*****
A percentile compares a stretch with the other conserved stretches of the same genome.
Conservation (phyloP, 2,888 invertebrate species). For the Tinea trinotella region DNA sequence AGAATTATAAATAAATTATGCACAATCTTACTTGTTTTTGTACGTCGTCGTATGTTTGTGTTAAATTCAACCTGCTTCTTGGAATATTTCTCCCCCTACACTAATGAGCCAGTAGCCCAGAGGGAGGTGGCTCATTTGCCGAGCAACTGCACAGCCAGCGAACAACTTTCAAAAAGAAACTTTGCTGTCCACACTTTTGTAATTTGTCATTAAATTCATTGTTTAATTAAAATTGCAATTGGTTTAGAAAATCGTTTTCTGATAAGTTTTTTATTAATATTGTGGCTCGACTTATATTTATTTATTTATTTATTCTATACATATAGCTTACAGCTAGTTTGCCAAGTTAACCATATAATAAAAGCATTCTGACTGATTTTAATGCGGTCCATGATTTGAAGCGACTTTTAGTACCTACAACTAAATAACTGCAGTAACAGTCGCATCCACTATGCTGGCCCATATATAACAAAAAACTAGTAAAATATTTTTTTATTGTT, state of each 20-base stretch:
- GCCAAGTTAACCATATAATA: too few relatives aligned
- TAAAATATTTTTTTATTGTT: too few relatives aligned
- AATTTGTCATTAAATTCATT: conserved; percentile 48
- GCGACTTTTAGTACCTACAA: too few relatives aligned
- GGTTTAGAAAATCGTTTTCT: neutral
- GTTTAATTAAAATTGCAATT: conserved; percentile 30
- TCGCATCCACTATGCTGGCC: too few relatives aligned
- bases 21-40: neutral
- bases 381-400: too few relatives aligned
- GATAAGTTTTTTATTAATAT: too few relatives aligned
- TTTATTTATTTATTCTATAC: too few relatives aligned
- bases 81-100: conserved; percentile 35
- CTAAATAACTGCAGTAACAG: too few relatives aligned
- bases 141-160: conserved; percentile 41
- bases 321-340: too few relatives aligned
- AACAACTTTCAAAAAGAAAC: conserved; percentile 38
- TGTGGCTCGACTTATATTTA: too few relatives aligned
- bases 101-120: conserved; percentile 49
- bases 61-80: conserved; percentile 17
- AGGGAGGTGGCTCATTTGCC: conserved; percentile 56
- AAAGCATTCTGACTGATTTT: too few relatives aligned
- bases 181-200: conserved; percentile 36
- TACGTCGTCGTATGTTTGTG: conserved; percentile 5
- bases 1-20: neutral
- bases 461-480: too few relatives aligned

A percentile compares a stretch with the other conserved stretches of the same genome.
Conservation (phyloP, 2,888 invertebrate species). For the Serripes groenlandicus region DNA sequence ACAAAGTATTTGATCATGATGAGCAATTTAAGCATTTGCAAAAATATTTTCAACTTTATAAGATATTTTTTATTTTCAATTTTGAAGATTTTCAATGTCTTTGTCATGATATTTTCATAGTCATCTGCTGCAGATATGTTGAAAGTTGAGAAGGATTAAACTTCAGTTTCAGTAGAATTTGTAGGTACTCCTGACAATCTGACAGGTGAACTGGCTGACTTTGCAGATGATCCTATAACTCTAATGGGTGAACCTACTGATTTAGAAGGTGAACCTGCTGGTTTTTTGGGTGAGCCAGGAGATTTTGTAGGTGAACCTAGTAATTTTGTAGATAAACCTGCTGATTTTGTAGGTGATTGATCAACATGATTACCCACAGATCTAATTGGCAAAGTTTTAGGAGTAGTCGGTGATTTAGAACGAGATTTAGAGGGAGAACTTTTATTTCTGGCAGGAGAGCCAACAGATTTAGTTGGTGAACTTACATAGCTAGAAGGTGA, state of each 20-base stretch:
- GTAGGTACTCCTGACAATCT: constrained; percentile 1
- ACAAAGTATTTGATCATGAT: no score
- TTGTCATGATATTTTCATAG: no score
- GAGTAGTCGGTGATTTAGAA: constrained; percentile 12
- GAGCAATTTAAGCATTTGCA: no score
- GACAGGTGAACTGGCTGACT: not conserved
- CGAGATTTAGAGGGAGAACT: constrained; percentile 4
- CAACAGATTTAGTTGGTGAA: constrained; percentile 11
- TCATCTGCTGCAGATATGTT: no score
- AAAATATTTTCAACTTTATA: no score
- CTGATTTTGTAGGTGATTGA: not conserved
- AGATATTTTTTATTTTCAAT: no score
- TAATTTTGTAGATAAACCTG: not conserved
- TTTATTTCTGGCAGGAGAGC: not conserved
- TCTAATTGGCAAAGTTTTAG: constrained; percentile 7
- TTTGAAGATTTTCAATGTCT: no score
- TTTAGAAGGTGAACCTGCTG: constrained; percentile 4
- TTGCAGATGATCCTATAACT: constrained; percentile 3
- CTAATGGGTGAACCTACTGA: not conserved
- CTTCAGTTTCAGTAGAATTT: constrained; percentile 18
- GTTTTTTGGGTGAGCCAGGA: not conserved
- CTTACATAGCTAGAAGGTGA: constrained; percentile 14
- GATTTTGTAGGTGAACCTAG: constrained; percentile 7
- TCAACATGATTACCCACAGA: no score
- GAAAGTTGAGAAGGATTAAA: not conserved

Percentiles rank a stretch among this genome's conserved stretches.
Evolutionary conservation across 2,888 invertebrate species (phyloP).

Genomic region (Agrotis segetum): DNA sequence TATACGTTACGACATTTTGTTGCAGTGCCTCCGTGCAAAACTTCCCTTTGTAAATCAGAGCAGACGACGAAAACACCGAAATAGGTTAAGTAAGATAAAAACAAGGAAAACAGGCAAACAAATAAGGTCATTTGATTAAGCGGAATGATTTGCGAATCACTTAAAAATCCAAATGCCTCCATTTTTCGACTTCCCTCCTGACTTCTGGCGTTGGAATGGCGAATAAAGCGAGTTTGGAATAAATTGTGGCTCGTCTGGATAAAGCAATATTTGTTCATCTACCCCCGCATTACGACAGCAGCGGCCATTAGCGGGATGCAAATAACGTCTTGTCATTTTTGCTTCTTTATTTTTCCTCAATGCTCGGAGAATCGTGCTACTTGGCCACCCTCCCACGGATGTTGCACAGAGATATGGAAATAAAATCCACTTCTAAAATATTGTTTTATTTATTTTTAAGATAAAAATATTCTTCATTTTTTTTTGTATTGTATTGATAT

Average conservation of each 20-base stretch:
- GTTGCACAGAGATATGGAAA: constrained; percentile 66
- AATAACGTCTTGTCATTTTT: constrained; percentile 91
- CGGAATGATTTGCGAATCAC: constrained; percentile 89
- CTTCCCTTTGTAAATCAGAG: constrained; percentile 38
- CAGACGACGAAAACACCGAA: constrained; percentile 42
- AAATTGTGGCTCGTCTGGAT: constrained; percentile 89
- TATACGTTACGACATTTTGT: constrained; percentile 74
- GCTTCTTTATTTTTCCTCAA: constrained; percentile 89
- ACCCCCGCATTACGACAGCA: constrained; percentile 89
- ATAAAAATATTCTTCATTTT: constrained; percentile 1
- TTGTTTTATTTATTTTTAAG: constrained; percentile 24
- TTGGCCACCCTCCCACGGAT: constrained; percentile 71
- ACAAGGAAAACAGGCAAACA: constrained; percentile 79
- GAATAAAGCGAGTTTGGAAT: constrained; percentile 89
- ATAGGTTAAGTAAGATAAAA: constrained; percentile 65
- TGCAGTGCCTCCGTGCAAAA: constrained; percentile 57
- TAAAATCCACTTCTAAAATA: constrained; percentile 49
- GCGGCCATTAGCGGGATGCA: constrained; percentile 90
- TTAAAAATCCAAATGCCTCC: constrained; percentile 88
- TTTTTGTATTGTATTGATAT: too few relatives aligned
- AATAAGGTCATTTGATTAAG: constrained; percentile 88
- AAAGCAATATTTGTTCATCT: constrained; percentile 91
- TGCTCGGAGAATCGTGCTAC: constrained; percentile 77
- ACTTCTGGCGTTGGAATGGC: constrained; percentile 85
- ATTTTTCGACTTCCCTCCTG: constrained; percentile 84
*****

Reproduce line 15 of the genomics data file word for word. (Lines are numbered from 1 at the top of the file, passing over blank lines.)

- CTAAATAACTGCAGTAACAG: too few relatives aligned